During the course of final debate, no Republican member of Congress voted in favor of passing the bills. Republicans railed against the package as bloated and unaffordable at the Congressional Budget Office estimated price tag of $940 billion over 10 years, despite CBO assurance that the legislation also would reduce the deficit by $143 billion over the same period.
Republican opponents also said the legislation gave the federal government too great a role and would interfere with the relationship between patients and their doctors.
The bills were supported by the American Medical Association and other physician organizations. AMA president Dr. J. James Rohack said that the legislation would do many good things, such as improve health by expanding coverage to millions of uninsured Americans, eliminate denials based on preexisting conditions, provide bonus payments to primary care physicians and general surgeons, and fund pilot projects on ways to resolve medical liability claims.
However, Congress still has work to do on some provisions, especially the one that establishes an Independent Payment Advisory Board (IPAB), the AMA said. The 15-member IPAB, which is set to begin its work in 2014, is charged with presenting proposals to Congress that would slow the growth of Medicare and private health care spending and improve the quality of care.
The AMA said that this board needs to be overseen by Congress and have input from physicians. “The current IPAB framework could result in misguided payment cuts that undermine access to care and destabilize health care delivery,” Dr. Rohack warned in a statement.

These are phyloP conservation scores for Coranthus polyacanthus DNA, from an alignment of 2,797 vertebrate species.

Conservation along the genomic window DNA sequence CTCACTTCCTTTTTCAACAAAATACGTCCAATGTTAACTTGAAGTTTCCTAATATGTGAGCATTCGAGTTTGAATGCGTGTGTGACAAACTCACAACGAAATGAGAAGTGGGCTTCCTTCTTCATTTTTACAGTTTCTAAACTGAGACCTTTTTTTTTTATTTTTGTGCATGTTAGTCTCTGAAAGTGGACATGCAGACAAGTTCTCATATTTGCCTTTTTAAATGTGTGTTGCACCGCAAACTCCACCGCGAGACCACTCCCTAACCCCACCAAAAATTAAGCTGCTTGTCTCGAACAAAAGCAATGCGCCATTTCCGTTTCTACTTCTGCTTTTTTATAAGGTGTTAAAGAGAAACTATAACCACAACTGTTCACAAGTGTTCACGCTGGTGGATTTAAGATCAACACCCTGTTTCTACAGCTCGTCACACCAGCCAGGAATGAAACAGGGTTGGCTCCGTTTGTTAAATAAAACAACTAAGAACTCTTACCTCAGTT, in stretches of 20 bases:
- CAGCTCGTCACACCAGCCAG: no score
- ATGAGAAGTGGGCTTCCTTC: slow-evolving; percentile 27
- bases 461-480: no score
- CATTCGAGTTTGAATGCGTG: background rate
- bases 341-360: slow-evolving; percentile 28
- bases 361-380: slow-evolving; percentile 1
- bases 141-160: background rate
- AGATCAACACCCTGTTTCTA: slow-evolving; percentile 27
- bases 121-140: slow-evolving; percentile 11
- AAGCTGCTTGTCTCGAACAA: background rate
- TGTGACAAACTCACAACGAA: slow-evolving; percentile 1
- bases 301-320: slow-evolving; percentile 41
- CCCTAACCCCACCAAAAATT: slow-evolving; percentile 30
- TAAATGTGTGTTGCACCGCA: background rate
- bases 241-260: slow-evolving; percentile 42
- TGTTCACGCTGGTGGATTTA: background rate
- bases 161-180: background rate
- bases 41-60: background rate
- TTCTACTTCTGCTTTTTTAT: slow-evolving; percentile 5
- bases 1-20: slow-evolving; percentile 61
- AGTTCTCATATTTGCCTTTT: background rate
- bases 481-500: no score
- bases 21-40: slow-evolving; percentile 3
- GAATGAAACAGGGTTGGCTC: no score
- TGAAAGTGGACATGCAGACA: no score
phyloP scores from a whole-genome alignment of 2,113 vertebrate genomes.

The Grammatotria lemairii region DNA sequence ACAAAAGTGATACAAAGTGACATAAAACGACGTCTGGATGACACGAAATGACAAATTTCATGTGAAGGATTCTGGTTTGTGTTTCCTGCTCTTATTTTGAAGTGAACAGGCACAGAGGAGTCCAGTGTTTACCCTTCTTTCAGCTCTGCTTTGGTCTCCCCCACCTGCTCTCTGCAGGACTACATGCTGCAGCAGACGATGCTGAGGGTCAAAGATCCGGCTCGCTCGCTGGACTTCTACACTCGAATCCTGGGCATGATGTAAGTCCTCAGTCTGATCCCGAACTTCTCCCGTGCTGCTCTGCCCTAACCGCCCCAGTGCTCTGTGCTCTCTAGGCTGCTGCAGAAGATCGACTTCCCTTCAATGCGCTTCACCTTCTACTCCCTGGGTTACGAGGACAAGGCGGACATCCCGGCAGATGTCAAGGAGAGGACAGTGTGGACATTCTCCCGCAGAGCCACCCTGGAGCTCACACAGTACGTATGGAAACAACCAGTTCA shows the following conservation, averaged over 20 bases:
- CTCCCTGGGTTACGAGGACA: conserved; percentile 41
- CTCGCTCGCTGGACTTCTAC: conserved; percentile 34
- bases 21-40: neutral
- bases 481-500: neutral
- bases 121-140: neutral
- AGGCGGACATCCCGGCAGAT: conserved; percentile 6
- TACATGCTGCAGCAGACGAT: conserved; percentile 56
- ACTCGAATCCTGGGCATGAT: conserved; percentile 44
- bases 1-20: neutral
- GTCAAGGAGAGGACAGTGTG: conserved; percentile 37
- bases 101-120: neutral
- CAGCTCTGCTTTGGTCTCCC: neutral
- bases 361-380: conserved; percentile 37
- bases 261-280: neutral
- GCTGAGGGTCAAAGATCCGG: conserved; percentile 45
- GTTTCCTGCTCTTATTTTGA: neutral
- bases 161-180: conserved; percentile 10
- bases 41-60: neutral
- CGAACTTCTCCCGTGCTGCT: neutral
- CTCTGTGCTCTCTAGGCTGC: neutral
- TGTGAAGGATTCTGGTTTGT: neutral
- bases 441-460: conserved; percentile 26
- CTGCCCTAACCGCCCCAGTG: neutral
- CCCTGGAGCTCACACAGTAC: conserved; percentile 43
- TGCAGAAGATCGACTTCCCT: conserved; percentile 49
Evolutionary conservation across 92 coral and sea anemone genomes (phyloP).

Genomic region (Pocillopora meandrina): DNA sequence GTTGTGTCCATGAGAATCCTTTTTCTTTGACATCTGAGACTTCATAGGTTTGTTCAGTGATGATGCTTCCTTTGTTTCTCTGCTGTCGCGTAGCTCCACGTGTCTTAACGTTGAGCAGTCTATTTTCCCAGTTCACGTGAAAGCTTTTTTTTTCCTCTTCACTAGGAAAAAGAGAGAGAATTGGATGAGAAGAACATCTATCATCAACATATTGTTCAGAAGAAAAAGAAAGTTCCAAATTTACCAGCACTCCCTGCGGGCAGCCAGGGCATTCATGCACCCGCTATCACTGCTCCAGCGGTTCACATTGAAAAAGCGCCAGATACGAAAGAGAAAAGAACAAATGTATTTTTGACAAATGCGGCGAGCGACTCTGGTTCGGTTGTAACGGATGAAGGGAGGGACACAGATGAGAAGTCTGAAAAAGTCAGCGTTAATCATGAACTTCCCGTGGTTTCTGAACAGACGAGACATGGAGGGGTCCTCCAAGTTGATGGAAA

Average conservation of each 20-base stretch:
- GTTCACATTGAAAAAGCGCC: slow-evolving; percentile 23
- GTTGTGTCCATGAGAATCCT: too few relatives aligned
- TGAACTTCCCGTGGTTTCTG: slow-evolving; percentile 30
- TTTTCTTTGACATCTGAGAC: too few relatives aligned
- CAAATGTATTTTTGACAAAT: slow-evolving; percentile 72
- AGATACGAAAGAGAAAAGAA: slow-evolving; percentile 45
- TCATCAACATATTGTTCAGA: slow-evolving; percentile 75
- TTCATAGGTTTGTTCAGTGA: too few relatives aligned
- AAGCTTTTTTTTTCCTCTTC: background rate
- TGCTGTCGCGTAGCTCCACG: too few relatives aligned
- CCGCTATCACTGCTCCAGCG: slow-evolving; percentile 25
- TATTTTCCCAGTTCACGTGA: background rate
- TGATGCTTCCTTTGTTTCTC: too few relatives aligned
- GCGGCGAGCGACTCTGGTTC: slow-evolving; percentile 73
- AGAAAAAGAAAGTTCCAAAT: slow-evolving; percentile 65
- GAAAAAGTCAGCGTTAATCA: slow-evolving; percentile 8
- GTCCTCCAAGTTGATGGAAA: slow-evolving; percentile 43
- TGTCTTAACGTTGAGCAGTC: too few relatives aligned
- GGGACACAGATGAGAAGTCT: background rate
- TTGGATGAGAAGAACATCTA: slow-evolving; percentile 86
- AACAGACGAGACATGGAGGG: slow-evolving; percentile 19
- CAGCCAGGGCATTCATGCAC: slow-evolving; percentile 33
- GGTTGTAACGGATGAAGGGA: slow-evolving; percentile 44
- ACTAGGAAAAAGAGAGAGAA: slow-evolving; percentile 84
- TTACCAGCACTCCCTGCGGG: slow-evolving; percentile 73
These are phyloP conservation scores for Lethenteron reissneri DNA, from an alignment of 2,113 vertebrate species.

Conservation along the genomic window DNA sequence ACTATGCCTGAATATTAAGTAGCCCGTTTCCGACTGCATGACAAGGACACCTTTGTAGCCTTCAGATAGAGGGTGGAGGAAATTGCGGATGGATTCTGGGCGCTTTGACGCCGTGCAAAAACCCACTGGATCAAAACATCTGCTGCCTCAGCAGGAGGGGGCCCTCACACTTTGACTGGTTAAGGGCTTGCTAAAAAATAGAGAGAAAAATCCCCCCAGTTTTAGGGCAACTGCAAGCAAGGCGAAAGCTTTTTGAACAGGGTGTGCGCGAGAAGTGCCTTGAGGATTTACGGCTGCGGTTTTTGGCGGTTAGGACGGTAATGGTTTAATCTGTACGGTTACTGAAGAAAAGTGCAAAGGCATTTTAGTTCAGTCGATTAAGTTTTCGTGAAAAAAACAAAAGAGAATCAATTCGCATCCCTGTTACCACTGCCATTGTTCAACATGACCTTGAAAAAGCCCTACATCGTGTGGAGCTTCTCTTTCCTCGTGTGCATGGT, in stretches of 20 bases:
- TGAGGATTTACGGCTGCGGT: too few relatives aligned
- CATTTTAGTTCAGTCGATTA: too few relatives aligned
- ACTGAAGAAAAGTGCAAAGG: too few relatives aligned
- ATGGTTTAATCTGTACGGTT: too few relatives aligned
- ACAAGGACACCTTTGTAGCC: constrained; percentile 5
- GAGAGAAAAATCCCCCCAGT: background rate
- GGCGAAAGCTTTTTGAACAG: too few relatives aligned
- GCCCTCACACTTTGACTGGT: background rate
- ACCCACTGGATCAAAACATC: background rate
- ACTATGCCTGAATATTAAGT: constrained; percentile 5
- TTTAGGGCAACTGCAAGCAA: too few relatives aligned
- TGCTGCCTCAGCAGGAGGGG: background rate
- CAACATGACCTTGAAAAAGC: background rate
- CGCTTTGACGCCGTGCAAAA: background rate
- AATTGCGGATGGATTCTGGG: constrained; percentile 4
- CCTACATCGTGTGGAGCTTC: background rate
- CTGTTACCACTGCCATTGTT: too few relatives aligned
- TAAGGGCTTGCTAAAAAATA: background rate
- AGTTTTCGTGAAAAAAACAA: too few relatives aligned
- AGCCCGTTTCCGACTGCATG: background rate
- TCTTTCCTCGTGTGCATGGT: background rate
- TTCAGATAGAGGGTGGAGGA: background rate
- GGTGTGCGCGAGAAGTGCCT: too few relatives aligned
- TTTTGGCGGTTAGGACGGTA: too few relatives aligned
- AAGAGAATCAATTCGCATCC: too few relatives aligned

The board should be truly independent and include adequate representation from the cognitive specialties, Dr. Turton said.
Facing the Challenge of Changing a Fragmented System
Given the unsustainable nature of the U.S. health care system, change was inevitable. The reform legislation starts a process of rethinking how health care can be more effective, efficient, and sustainable.
Change, however, is and will be disruptive and disconcerting. Managing the reform process will not be easy as patients, providers, and advocates deal with uncertainty and resource allocation in an era of financial limitations. The key issue to keep in mind is that doing nothing would soon bring on similar stress, but with somewhat different variables.
How we harmonize professional activities in a fragmented health care system may turn out to be the predominant theme during the next few years.